Transcription: My Kind Of Girl
Tune: My Kind Of Girl
Two popular beliefs about Freddie Green's style are: 1) He always played three note chords, and, 2) He always changed the chord voicing on every beat. This recording disproves both of these statements. Listen to the first four bars. Freddie clearly plays the same "one note chord" for sixteen beats and does not change the voicing.
Freddie is very audible in this transcribed passage as the only instruments backing Sinatra are guitar, drums, bass, and piano. Also, the bass is assigned to the left channel and the guitar to the right channel; this also enhances the clarity of Freddie's voicings.
As always, Freddie places the vast majority of the clearly sounded notes on the 4th string and the 3rd string. The transcribed notes show only the pitches that can be definitely discerned. The chord diagrams provide suggestions on what muted notes may have been sounded simultaneously with the transcribed notes. Note that Freddie frequently changes his left hand position on beat one and beat three, even if there is no harmonic change.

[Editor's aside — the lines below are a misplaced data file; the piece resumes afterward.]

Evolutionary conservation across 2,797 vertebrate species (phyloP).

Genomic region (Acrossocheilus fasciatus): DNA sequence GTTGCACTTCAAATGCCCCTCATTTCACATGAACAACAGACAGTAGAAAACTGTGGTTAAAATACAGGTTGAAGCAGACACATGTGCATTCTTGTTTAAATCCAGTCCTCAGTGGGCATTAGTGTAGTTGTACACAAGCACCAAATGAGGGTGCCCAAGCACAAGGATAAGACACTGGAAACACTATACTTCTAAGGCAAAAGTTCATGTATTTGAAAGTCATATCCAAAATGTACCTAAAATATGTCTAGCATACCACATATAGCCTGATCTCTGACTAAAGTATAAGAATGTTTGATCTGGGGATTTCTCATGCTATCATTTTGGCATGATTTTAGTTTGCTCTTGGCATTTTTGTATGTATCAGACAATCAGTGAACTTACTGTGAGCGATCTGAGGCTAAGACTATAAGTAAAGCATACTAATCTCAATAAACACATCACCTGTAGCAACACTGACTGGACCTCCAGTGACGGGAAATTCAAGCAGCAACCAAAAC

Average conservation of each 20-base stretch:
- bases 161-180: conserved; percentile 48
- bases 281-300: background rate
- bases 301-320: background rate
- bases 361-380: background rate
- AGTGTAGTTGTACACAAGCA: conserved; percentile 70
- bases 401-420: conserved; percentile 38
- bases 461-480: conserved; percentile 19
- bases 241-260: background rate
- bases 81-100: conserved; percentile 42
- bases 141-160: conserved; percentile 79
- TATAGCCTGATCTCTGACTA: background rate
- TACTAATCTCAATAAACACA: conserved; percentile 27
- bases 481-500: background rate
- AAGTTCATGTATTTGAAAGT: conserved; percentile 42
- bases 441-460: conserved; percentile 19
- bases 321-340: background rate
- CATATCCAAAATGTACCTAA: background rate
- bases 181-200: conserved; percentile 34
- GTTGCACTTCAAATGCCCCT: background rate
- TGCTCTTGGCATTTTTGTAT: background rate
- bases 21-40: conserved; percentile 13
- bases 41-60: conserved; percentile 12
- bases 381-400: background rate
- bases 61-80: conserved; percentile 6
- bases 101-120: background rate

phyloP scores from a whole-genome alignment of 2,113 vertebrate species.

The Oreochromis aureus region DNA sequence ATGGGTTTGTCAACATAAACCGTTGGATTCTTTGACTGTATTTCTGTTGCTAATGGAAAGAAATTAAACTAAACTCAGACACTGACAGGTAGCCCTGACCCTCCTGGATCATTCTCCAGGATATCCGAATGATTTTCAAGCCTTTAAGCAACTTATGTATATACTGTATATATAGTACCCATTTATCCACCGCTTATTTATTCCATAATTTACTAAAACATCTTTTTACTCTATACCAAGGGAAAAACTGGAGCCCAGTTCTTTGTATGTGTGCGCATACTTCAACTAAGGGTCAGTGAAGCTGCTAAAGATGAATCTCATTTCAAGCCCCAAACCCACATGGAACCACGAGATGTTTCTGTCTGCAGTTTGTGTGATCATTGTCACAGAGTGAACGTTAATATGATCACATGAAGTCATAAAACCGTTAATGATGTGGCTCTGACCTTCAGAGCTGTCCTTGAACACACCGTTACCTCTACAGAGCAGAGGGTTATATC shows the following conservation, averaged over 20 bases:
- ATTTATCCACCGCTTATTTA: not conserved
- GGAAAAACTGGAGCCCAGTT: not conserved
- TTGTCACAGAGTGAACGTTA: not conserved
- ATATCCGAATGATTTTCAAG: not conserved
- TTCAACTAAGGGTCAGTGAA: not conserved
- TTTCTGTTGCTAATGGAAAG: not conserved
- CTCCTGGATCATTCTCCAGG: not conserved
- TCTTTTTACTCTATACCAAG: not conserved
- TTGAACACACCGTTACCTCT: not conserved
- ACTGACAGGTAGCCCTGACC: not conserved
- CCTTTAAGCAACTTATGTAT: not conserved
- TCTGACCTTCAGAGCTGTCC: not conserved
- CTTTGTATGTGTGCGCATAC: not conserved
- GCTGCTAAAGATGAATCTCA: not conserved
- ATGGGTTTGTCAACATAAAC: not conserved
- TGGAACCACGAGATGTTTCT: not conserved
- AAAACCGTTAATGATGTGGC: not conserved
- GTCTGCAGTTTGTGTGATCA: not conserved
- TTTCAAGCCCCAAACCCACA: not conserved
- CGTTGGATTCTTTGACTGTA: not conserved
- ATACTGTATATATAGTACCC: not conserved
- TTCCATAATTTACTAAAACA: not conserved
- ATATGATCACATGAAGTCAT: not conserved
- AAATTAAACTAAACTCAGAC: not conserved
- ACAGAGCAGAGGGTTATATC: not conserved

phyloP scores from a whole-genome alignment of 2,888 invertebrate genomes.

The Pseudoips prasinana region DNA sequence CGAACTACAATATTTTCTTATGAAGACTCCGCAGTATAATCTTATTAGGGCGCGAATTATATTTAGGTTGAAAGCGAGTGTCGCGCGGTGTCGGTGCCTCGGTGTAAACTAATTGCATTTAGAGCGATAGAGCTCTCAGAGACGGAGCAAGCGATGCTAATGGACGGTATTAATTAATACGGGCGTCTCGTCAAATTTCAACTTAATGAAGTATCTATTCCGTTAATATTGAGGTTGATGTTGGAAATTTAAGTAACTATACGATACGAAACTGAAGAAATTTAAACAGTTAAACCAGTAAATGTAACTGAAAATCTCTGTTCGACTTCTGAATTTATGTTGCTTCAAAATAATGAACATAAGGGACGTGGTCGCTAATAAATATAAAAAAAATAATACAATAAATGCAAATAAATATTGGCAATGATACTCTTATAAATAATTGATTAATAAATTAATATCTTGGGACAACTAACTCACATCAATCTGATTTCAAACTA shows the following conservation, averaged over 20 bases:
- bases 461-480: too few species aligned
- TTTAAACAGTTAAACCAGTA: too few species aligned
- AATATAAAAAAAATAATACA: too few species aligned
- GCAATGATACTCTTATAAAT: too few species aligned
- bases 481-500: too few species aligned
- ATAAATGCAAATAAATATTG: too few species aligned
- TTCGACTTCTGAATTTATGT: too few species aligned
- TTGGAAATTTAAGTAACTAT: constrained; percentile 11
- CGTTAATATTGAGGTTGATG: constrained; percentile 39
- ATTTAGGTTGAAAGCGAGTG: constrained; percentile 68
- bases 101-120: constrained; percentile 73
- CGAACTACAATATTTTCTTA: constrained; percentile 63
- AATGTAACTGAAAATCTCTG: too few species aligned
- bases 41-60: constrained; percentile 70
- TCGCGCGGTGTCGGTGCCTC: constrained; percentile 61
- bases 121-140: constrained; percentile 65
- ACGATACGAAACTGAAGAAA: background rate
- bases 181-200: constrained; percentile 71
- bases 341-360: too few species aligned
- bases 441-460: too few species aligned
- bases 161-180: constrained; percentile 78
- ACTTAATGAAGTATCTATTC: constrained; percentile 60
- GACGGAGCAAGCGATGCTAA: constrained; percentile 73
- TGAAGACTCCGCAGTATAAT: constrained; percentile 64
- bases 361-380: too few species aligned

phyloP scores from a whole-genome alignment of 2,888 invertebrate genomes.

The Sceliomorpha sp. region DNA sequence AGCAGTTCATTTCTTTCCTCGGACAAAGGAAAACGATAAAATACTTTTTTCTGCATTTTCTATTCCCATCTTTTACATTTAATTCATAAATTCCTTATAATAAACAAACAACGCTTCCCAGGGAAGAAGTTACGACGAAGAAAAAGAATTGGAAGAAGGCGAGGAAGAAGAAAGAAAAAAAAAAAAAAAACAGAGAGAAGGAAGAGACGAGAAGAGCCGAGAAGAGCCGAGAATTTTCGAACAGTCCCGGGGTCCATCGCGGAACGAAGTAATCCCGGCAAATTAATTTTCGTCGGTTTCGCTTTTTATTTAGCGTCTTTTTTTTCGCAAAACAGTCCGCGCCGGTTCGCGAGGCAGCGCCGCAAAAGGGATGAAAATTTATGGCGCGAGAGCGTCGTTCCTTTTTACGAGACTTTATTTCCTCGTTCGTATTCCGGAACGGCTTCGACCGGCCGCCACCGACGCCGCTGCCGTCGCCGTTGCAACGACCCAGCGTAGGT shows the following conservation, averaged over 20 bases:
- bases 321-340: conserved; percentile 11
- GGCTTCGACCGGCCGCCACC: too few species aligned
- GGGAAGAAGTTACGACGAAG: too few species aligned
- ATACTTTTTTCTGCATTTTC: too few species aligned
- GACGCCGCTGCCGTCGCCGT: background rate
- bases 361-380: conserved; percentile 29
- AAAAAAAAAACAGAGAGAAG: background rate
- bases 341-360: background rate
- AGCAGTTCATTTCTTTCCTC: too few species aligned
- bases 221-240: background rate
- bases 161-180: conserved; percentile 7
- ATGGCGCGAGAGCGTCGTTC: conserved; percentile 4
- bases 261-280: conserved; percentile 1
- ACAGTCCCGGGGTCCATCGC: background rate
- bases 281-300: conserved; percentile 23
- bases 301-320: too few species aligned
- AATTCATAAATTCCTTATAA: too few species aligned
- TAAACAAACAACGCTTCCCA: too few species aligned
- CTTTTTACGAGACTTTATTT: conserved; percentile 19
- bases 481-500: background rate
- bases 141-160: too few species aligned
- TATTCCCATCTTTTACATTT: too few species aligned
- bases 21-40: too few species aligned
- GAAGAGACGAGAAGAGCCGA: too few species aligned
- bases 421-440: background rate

Important: The chord diagrams illustrate probable fingering forms used by Freddie Green based on extensive research conducted by the primary contributors to this web site. As there is no video record of this recording session, Freddie's exact fingerings will never be known.
An "x" indicates that a finger is placed on the string, but the string is not fully pushed down to make contact with the fret.
A "black dot" indicates that a finger is placed on the string, and the string is pushed down to make contact with the fret.
A "white dot" indicates that a finger is placed on the string, and the string is pushed down to make contact with the fret. A white dot also indicates that the note is added to the chord form on the previous beat. Adding an upper note on beat 2 or 4 is a typical Freddie Green technique.
If there is no "x", "black dot", or "white dot", the string is fully damped by a finger of the left hand.
Left hand fingerings are not included; experiment to find fingerings that work for your technique. Note that Freddie often used his left thumb on the sixth string.
Transcribed by Michael Pettersen